Tag Archive: Conrail

Paulsboro’s Double Trouble

In November, 2012, a Conrail train fell off a bridge in Paulsboro, spilling thousands of gallons of toxic vinyl chloride into Mantua Creek and fumes throughout the surrounding area. At the time, first responders were on the scene without protective gear, and children walked home from school in the toxic cloud. Several lawsuits are pending as a result of that debacle.

Now, Paulsboro is being hit again. Recently, Governor Christie pre-empted an $8.9 billion lawsuit that primarily was concerned with Exxon refineries in North Jersey and unilaterally decided to settle for less than 3 cents on the dollar, leaving taxpayers with the burden to remediate those sites. Adding insult to injury, his administration lumped the Paulsboro refinery and several other polluted sites around the state within the same bounds of that settlement.

Today, a group of environmental activists and Paulsboro citizens gathered next to the Exxon site there to protest the governor’s actions.

Tracy Carluccio, Deputy Director of the Delaware Riverkeeper Network explains in the video below. Additional remarks by activists and residents are below the fold:

How Not to Run a Railroad

promoted by Rosi

This article concerns some events that affect a relatively small number of people in a small corner of Burlington County, but there are lessons to be learned here for any community.

There’s a railroad bridge over Creek Road in Hainesport Township, NJ that is owned by Conrail and is over 100 years old. Near the bridge, there are numerous residences and businesses, and the roads carry 17,000 vehicles per day. Due to its age, the bridge had to be replaced, and that construction is happening now.

At Wednesday night’s meeting of the Burlington County Freeholders, several businesspeople came to point out that the management of this bridge reconstruction project has been a fiasco. Although the detours around the construction site are clearly marked, some truck drivers are ignoring the signs and driving through and damaging private property. In other areas near the construction site, barricades are in place that would block or delay first responders access to residences in case of emergency. Residents’ access to public transportation is cut off, making it difficult for people to get to work. Two automobile accidents have already happened in the first week of what has been nominally portrayed as a three-week construction duration. Local businesses are suffering with one businessman stating that his establishment has seen an 80% reduction in the number of customers.

“Tolerance of the Status Quo is Unacceptable”

While Governor Christie is no friend of our infrastructure (unless it is privatized), Senator Robert Menendez has been a vocal proponent for infrastructure investment and the return those investments give us in terms of jobs and economic productivity. He reiterated his views at a press conference today not far from the site of the Paulsboro railroad bridge collapse which spewed toxic material in that town and caused hundreds of families to evacuate their homes.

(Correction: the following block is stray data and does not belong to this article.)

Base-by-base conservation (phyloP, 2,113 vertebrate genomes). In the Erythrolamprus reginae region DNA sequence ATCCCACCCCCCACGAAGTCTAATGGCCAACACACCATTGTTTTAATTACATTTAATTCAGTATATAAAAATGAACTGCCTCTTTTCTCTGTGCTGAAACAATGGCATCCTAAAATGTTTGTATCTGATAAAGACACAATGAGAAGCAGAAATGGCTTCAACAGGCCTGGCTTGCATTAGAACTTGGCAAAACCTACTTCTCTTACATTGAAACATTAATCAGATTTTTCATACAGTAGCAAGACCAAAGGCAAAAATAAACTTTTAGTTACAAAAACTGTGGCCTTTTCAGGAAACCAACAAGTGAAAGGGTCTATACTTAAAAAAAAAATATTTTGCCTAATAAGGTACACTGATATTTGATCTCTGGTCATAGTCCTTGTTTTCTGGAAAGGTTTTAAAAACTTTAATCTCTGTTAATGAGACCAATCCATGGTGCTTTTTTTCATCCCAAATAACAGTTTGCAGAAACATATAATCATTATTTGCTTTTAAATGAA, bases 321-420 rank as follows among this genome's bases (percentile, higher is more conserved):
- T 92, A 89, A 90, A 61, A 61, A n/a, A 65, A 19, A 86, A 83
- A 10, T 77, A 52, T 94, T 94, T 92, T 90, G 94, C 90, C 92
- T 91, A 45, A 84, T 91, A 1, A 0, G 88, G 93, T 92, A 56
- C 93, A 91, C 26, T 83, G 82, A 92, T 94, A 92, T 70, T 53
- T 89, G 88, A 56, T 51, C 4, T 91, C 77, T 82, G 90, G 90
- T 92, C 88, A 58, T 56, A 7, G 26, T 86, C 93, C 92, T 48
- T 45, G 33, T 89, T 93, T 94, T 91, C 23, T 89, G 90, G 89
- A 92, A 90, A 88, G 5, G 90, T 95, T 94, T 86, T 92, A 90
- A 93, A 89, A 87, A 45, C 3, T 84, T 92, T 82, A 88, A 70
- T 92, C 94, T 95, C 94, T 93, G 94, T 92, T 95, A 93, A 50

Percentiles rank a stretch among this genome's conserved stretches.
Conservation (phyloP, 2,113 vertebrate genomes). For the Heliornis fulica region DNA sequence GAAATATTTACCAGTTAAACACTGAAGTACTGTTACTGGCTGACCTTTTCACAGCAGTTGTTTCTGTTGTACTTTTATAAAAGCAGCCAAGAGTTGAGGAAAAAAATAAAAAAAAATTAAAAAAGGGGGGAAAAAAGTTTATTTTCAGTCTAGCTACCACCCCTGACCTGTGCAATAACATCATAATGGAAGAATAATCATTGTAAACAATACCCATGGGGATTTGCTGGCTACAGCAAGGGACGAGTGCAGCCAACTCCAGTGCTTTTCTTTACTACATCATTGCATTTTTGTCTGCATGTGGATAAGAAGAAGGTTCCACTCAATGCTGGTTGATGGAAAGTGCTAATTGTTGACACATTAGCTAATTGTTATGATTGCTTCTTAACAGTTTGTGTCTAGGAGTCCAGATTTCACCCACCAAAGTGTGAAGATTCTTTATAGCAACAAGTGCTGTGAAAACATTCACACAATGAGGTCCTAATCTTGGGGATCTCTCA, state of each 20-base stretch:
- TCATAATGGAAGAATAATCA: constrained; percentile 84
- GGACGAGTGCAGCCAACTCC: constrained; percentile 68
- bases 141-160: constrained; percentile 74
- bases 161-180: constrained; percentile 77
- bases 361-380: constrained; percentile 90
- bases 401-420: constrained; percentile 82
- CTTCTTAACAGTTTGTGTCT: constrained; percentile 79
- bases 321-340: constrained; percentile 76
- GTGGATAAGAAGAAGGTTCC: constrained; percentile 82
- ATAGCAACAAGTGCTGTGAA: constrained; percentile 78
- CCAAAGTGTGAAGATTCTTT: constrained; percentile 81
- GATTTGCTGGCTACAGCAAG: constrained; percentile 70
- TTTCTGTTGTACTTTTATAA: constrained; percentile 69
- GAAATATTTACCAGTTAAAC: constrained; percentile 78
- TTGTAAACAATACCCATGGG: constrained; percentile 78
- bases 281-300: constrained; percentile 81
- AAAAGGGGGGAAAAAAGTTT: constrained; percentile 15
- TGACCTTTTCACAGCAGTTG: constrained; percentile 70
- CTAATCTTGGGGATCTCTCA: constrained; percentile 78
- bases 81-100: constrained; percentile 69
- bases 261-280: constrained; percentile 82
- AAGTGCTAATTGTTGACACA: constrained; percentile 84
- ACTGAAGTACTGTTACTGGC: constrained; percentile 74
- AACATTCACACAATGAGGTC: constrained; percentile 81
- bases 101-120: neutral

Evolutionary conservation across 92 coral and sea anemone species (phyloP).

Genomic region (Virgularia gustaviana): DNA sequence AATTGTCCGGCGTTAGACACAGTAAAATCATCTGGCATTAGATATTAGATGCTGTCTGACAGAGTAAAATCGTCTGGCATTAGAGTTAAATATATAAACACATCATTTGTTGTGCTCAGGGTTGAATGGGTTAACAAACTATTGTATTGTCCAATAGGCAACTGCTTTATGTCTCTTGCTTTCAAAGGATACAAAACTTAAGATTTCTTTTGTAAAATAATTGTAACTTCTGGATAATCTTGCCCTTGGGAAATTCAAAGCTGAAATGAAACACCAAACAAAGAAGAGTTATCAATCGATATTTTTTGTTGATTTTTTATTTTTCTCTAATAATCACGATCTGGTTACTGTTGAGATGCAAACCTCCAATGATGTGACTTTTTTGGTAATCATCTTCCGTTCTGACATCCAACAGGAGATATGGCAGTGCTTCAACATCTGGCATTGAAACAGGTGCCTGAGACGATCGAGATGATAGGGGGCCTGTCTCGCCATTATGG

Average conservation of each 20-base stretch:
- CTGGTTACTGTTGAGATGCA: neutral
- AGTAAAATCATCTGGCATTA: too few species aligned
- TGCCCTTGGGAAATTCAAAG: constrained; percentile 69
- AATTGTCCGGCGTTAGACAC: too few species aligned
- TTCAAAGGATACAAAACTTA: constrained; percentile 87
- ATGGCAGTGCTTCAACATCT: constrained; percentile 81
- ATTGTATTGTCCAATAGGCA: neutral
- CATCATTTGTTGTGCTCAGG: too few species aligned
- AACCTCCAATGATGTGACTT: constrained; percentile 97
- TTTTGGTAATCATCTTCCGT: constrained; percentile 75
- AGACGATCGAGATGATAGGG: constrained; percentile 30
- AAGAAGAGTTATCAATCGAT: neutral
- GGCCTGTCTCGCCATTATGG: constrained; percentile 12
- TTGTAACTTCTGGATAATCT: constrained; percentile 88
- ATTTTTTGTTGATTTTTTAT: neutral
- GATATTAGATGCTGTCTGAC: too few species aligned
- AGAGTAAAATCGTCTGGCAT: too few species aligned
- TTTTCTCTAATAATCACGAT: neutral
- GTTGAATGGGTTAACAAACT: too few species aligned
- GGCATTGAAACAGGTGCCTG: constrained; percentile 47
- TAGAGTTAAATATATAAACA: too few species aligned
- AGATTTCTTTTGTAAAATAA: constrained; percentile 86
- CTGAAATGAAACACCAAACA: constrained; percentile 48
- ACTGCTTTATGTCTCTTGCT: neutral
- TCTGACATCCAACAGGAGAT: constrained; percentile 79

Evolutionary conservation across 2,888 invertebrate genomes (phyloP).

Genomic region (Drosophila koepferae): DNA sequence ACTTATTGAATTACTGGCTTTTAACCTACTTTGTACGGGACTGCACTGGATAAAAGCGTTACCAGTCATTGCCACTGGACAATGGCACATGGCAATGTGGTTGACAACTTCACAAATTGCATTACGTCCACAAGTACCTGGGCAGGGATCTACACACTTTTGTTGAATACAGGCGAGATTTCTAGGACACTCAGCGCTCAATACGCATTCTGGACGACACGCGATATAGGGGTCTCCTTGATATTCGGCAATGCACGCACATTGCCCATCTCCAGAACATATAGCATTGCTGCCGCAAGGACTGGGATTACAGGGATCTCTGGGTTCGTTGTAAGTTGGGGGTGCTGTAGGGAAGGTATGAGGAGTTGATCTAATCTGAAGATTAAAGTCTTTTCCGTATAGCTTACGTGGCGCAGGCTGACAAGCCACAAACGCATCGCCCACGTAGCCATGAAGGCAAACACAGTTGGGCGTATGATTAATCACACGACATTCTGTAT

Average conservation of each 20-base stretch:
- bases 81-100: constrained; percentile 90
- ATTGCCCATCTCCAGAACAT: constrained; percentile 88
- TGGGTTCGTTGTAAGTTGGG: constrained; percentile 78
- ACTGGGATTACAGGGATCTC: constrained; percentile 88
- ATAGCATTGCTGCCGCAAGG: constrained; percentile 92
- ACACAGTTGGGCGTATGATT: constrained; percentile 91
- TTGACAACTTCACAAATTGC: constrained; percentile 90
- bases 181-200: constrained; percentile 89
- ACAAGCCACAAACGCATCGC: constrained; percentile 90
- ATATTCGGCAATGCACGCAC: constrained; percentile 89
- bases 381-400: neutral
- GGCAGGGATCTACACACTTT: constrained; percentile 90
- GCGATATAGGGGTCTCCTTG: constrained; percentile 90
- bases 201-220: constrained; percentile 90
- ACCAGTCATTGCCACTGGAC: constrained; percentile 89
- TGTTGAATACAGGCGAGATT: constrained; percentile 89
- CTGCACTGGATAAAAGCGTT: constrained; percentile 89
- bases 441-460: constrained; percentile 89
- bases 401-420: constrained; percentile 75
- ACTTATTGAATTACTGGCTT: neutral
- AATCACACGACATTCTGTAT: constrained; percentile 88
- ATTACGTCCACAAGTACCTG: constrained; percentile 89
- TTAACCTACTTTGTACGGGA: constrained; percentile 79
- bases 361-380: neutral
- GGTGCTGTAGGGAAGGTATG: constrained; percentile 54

Menendez pointed out that the bridge that collapsed was built four years after the first transcontinental railroad was completed – hardly a reassuring thought when trains are carrying toxic chemicals through populated areas.

The bridge that collapsed is privately owned, and is not subject to the same stringent inspections and checks and balances that public infrastructure is. Yet, the bridge has been a trouble spot for its owner, Conrail, with several past anomalies that apparently were not remediated properly. Menendez indicated that he will introduce legislation to fix this problem. He said, “Tolerance of the status quo is unacceptable.”

But there will be a time for implementing a long-term solution. Meanwhile, many Paulsboro residents are still out of their homes. They will be able to move back in stages, as explained by Coast Guard Captain Kathy Moore (7:20) in the press conference – video below.

For those in the affected area, a web site has been established to provide the latest information on safety and repatriation. You can find it at www.paulsbororesponse.com.

Below the fold: Two concerns I had going into this press conference, and some (hopefully) reassuring answers.

Toxic Waste Causes Lock Down in Three NJ Towns

This is a developing story, but it appears that our crumbling infrastructure has given us another serious problem. A Conrail bridge, which had been under suspicion by area residents, collapsed – causing a train loaded with toxic vinyl chloride to fall into a creek. Watching the local news chopper’s video, it appears to me that the first responders are not outfitted with HAZMAT suits. Should we be worried about their well-being?